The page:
Riley is a file integrity checker written in Perl,somewhat similar to Tripwire.
Running 'riley -initialize' puts a file called '.riley' in each directory specified in the configuration file. Each '.riley' file contains N one-line descriptions, one description per file. Each description contains the name of the file, type, size, owner, group,
permissions, and number of links. If the file is a regular file, each description also contains an MD5 checksum of the contents of the file. Each '.riley' file also contains a MD5 checksum of the file itself to forestall tampering.
Running 'riley -examine' compares the current state of every file against the description created earlier by running 'riley -initialize'. If anything has changed, it notes the change both in the system log file and via email. It is noticing the existance of new files as well as the non-existance of deleted files.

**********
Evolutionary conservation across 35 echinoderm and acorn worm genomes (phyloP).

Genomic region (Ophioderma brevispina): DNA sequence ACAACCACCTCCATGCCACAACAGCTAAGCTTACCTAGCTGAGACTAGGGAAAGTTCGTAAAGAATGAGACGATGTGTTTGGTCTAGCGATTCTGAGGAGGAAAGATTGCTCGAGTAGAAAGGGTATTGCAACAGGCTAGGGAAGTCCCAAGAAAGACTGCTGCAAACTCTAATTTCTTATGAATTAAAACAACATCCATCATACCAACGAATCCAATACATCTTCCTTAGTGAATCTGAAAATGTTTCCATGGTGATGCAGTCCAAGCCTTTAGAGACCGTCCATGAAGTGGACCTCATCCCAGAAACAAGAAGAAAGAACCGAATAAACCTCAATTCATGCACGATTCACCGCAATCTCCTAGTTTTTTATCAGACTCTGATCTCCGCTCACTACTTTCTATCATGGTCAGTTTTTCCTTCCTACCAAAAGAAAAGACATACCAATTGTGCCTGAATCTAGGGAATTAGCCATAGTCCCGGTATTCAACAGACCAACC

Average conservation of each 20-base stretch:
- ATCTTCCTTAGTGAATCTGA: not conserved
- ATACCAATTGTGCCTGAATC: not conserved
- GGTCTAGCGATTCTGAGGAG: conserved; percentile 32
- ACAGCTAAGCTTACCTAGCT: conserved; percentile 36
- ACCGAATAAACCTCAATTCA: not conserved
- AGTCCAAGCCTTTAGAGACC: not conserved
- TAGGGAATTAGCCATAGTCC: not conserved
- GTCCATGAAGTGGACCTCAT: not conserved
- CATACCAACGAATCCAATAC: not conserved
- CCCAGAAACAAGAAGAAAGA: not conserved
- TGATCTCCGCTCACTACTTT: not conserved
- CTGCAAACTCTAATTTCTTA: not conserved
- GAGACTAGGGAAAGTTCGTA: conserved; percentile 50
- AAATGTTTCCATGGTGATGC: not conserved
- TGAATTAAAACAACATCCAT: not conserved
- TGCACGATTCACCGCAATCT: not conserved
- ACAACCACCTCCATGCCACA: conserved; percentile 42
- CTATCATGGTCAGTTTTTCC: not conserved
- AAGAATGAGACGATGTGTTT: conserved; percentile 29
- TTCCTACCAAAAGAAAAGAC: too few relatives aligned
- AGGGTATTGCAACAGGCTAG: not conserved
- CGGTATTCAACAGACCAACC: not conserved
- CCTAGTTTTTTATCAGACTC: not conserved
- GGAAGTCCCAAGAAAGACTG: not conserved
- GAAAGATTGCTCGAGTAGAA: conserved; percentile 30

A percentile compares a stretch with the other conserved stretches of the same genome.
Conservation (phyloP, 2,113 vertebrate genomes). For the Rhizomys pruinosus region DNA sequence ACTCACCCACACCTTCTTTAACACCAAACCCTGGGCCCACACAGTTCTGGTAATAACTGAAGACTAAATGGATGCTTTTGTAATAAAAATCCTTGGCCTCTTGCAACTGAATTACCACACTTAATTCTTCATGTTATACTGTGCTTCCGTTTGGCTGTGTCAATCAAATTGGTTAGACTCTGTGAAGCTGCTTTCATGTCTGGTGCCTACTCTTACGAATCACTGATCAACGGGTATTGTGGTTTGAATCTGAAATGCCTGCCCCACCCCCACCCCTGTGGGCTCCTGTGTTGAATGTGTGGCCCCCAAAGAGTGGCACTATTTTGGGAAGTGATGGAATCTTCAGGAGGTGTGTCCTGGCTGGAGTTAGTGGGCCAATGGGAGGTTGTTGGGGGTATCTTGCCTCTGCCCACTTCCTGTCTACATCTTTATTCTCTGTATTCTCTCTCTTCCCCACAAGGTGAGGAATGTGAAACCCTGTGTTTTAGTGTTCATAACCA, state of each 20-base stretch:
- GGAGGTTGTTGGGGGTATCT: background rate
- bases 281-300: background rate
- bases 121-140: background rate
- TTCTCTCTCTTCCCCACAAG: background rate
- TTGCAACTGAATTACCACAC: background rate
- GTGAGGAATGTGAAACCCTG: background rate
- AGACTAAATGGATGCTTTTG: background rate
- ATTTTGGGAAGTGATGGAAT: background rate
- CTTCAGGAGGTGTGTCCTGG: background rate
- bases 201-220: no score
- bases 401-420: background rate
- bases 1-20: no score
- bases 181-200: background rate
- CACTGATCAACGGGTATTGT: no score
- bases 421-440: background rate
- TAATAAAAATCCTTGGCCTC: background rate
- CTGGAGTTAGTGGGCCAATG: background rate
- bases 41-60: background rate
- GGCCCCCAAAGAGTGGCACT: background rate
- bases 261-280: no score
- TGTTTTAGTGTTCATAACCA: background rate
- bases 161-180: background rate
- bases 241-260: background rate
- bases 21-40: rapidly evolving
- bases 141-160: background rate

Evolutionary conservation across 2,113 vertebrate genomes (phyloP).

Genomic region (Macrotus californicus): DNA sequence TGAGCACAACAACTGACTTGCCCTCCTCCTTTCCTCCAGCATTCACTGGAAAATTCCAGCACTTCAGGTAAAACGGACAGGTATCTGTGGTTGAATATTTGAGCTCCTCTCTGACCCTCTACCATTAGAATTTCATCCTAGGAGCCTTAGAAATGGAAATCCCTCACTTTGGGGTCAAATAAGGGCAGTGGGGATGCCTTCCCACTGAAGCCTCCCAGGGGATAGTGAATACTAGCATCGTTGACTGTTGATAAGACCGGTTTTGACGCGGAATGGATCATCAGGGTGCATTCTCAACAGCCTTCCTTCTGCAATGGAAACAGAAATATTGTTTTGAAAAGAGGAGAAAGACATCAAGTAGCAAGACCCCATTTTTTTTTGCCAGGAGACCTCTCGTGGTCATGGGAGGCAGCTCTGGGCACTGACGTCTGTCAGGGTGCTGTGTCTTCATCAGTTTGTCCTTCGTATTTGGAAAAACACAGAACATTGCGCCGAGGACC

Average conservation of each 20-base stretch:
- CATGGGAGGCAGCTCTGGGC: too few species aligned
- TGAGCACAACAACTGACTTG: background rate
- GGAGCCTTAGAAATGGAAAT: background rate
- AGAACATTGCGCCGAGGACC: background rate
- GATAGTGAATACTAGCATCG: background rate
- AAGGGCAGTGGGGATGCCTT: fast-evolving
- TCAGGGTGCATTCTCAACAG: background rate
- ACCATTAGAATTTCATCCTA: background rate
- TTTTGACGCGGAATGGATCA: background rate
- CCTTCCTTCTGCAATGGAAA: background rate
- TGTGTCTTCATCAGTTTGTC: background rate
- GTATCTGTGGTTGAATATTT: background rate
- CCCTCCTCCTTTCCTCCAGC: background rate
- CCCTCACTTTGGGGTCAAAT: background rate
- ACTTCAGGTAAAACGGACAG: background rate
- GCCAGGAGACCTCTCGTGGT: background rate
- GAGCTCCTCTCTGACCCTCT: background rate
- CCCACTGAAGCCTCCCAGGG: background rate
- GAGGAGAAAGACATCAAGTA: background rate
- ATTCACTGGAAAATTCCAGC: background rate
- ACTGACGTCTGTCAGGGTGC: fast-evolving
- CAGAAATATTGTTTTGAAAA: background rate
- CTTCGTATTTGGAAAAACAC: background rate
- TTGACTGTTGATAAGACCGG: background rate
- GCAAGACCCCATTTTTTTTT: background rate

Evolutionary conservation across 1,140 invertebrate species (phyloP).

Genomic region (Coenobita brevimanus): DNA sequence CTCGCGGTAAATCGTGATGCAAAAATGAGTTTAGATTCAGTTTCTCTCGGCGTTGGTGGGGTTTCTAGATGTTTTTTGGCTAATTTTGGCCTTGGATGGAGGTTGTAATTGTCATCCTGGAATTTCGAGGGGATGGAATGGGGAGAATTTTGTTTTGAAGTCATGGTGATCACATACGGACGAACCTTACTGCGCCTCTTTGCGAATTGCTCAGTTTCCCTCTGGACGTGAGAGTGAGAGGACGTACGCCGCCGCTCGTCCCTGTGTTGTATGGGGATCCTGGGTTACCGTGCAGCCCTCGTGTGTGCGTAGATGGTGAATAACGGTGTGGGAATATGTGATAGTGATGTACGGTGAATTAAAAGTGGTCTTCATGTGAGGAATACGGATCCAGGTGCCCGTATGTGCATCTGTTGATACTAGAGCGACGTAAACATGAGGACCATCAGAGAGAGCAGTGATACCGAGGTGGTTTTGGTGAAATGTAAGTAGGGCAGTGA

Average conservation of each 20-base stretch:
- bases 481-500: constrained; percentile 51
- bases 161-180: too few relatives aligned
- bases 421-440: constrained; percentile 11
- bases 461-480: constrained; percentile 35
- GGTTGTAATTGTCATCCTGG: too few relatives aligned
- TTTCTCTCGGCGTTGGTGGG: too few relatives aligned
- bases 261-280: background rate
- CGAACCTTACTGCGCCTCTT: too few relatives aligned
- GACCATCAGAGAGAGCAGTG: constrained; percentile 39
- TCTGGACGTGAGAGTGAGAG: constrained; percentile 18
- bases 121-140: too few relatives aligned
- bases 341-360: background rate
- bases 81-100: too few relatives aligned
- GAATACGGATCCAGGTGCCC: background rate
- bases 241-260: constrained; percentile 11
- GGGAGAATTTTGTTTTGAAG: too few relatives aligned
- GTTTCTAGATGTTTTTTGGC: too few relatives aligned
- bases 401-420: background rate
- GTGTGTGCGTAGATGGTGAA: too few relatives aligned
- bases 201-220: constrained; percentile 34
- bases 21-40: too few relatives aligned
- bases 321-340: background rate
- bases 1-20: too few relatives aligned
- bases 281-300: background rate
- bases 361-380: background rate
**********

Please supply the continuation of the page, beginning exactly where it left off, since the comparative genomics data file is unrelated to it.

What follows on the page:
If you're feeling paranoid, you can run 'riley -correct' instead of 'riley -examine'. Doing this changes the permissions/ownership of changed files back to what the description file says they should be. 'riley -correct' treats new files suspiciously, changing their ownership/
group to nobody/nobody (99/99 on most RedHat systems), and their permissions to 0. If you don't want to use 'nobody/nobody', change the values of the global variables '$unpriv_u' and '$unpriv_g' to something else, perhaps an owner/group you've specifically created for the occasion.
What's New in This Release:
· added code to handle dangling symlinks (thanks to chad townsend)
· added code to print usage when option "-help" given
· minor cosmetic fixes (removed un-used variables, added comments)
· added code to install program to check for "chattr"